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echo(1)								       echo(1)

       echo - Writes its arguments to standard output

       echo [-n] [string...]

       [Tru64  UNIX]  The  -n option is valid only if the environment variable
       CMD_ENV is set to bsd.


       The C shell has a built-in version of the echo  command.	  If  you  are
       using the C shell, and want to guarantee that you are using the command
       described here, you must specify the full path /usr/bin/echo.  See  the
       csh(1) reference page for a description of the built-in command.

       Interfaces  documented on this reference page conform to industry stan‐
       dards as follows:

       echo:  XCU5.0

       Refer to the standards(5) reference page	 for  more  information	 about
       industry standards and associated tags.

       [Tru64 UNIX]  No newline is added to the output. The -n option is valid
       only if the environment variable CMD_ENV is set to bsd.	Otherwise  any
       -n  operand  is	treated	 as  a string rather than as a option. See the
       printf(1) reference page for use in portable applications.

       The string to be displayed on standard output. The echo command	recog‐
       nizes the following special characters in the string: Displays an alert
       character.  Displays a backspace	 character.   Suppresses  the  newline
       character.  All	characters  following \c in the arguments are ignored.
       Displays a formfeed character.  Displays a newline character.  Displays
       a  carriage-return  character.	Displays  a tab character.  Displays a
       vertical tab character.	Displays a backslash character.	  Displays  an
       8-bit character whose value is the 1-, 2- or 3-digit octal number, num‐
       ber.  The first digit of number must be a 0 (zero).

       The echo command writes the specified string to standard	 output,  fol‐
       lowed by a newline character.

       The  arguments are separated by spaces. Use the echo command to produce
       diagnostic messages in command files and to send data into a pipe.   If
       there are no arguments, the echo command outputs a newline character.

       [Tru64	UNIX]  The   echo   command  described	here  is  the  program
       /usr/bin/echo.  Both csh and sh shells contain  built-in	 echo  subcom‐
       mands,	which  do  not	necessarily  work  in  the  same  way  as  the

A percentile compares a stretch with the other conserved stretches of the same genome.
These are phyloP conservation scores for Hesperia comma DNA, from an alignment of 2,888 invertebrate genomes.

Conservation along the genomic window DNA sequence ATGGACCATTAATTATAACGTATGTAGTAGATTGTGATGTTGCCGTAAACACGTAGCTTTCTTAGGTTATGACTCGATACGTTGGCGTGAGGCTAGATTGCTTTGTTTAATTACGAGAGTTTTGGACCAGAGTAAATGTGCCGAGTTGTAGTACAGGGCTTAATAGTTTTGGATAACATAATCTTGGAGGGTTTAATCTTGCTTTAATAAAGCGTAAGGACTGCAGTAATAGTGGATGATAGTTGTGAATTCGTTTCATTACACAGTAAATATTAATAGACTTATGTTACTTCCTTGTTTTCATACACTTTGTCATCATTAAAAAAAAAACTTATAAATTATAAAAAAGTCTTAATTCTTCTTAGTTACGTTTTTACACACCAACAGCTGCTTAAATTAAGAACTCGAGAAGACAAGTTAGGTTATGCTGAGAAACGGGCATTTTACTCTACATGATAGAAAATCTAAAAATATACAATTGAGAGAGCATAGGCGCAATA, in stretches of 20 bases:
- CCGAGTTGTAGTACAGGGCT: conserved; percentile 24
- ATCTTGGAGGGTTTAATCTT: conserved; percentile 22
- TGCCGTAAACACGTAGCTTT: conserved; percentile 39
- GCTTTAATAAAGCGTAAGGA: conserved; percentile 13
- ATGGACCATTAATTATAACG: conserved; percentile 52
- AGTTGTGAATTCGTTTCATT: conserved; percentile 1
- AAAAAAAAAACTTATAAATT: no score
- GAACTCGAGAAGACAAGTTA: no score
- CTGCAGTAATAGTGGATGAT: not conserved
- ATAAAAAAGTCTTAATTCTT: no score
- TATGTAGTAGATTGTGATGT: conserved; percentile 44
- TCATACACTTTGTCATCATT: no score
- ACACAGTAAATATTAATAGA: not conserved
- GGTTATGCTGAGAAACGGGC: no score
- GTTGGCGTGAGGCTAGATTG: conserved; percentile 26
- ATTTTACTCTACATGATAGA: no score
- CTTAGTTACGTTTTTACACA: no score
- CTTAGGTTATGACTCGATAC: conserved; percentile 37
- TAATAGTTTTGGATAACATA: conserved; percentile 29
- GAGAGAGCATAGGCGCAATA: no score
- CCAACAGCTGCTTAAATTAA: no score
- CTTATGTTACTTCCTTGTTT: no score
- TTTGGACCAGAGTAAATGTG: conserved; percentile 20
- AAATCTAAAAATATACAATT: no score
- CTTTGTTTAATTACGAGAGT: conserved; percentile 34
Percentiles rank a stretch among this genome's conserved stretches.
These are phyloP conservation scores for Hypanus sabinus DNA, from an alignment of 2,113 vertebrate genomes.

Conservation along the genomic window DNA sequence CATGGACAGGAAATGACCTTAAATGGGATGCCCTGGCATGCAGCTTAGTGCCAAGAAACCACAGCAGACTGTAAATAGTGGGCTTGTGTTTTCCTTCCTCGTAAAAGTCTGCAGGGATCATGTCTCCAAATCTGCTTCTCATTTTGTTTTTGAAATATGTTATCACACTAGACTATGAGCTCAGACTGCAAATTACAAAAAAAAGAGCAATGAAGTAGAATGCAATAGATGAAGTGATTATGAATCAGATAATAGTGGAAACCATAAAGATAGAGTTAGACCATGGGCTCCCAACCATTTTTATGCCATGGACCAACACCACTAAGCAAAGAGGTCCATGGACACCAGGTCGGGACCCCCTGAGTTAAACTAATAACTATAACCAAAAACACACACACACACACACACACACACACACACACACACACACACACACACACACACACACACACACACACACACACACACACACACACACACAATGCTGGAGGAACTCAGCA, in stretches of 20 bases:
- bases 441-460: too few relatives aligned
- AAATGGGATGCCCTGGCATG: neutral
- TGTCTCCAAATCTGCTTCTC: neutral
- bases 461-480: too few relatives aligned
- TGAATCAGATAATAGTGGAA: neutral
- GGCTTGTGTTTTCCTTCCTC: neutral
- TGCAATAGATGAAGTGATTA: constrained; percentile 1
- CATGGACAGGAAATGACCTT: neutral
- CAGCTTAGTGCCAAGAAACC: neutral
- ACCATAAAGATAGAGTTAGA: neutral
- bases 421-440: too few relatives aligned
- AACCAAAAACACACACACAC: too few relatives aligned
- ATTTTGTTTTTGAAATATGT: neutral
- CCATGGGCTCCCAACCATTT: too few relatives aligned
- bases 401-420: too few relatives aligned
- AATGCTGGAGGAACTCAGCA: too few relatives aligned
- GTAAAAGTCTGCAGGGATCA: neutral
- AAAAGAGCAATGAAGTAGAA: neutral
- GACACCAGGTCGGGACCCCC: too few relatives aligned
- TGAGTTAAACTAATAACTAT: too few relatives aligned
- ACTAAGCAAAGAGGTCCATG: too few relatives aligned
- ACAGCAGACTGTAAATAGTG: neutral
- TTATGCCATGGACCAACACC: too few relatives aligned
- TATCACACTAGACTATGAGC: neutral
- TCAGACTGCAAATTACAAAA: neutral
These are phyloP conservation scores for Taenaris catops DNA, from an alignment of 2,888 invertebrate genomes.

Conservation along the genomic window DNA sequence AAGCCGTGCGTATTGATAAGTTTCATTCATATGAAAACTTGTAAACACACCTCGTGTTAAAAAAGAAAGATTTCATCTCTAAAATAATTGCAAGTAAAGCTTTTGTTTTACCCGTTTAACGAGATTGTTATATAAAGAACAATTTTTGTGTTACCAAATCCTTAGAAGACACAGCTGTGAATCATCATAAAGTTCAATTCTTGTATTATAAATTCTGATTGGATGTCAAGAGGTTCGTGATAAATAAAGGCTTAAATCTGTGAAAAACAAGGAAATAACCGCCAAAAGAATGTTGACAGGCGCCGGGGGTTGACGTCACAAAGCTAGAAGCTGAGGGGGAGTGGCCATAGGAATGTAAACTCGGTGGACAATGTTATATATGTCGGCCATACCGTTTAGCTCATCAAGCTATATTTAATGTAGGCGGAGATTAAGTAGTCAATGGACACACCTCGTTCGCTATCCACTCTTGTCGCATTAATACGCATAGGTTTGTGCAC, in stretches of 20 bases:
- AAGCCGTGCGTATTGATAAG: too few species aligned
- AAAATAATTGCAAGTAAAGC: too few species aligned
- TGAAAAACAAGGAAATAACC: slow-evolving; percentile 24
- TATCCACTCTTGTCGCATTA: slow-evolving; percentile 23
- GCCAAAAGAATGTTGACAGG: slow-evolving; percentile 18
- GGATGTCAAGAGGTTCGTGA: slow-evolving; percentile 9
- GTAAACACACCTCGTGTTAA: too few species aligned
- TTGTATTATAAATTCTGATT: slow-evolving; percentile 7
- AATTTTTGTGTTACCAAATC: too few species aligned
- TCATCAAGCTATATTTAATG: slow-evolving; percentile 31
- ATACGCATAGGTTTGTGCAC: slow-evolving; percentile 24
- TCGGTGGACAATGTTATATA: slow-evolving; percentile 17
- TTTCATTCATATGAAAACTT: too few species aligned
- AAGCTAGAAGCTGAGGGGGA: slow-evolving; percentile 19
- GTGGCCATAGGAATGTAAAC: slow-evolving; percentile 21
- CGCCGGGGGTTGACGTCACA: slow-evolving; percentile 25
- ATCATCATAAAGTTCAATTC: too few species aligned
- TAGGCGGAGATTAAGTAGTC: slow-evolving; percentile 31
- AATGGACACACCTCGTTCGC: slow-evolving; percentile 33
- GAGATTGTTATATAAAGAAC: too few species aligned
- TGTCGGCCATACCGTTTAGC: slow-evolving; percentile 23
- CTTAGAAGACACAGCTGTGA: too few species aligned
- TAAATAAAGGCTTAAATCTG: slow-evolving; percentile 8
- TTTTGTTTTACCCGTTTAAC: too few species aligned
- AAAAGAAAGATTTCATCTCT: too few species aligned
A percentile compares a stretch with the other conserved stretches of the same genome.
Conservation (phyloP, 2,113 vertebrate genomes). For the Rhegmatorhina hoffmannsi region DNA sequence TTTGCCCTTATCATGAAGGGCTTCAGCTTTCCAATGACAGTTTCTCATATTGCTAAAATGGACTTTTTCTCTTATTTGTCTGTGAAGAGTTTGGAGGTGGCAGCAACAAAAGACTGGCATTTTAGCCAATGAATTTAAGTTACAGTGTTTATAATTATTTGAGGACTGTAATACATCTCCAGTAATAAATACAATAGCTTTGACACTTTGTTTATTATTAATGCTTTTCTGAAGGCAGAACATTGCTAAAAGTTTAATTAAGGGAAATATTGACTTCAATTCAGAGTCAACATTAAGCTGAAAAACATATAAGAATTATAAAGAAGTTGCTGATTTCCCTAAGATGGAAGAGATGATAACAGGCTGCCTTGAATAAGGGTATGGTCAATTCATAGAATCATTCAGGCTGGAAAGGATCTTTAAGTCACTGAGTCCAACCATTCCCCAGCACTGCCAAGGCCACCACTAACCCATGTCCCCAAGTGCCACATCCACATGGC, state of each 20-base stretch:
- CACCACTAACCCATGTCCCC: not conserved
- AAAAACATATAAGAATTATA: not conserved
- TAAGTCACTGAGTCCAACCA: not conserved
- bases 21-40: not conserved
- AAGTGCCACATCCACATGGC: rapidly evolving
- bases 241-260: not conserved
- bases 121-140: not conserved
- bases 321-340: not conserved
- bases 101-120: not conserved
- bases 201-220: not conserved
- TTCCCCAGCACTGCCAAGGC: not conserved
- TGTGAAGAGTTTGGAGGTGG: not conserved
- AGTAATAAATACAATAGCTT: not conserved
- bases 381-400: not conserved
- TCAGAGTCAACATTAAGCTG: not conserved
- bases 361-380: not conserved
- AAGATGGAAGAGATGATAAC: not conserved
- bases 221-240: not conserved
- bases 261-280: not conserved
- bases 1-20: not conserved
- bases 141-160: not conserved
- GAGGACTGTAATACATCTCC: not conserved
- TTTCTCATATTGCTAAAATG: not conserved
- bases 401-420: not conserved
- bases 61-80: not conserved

/usr/bin/echo command.

       The following exit values  are  returned:  Successful  completion.   An
       error occurred.

       To  write  a  message  to  standard  output,  enter: echo Please insert
       diskette . . .  To display a message containing special	characters  as
       listed  in DESCRIPTION, enclose the message in quotes, as follows: echo
       "\n\n\nI'm at lunch.\nI'll be back at 1 p.m."

	      This skips three lines and displays the message: I'm  at	lunch.
	      I'll be back at 1 p.m.


	      You  must	 enclose the message in quotation marks if it contains
	      escape sequences such as \n.  Otherwise, the  shell  treats  the
	      backslash	 (\)  as  an  escape  character.  The previous command
	      example, entered without the quotes, results  in	the  following
	      output: nnnI'm at lunch.nI'll be back at 1 p.m.

	      To  use  echo  with pattern-matching characters, enter: echo The
	      back-up files are: *.bak

	      This displays the message The back-up files are: and  then  dis‐
	      plays the file names in the current directory ending with To add
	      a single line of text to a file, enter: echo Remember to set the
	      shell search path to $PATH. >>notes

	      This  adds  the  message	to the end of the file notes after the
	      shell substitutes the value of  the  PATH	 shell	variable.   To
	      write  a	message to the standard error output (sh only), enter:
	      echo Error: file already exists. >&2

	      Use this in shell procedures to write error  messages.   If  the
	      >&2 is omitted, then the message is written to the standard out‐

       The following environment  variables  affect  the  execution  of	 echo:
       [Tru64  UNIX]  This  variable  must  set to bsd for the -n option to be
       valid.  Otherwise any -n operand is treated as a string	member.	  Pro‐
       vides  a	 default value for the internationalization variables that are
       unset or null. If LANG is unset or null, the corresponding  value  from
       the  default  locale is used.  If any of the internationalization vari‐
       ables contain an invalid setting, the utility behaves as if none of the
       variables  had been defined.  If set to a non-empty string value, over‐
       rides the values	 of  all  the  other  internationalization  variables.
       Determines  the	locale for the interpretation of sequences of bytes of
       text data as characters (for example, single-byte as opposed to	multi‐
       byte  characters	 in  arguments).  Determines the locale for the format
       and contents of diagnostic messages written to standard error.	Deter‐
       mines  the location of message catalogues for the processing of LC_MES‐

       Commands:  csh(1), ksh(1), printf(1), Bourne shell sh(1b), POSIX	 shell

       Environment:  environ(5)

       Standards:  standards(5)


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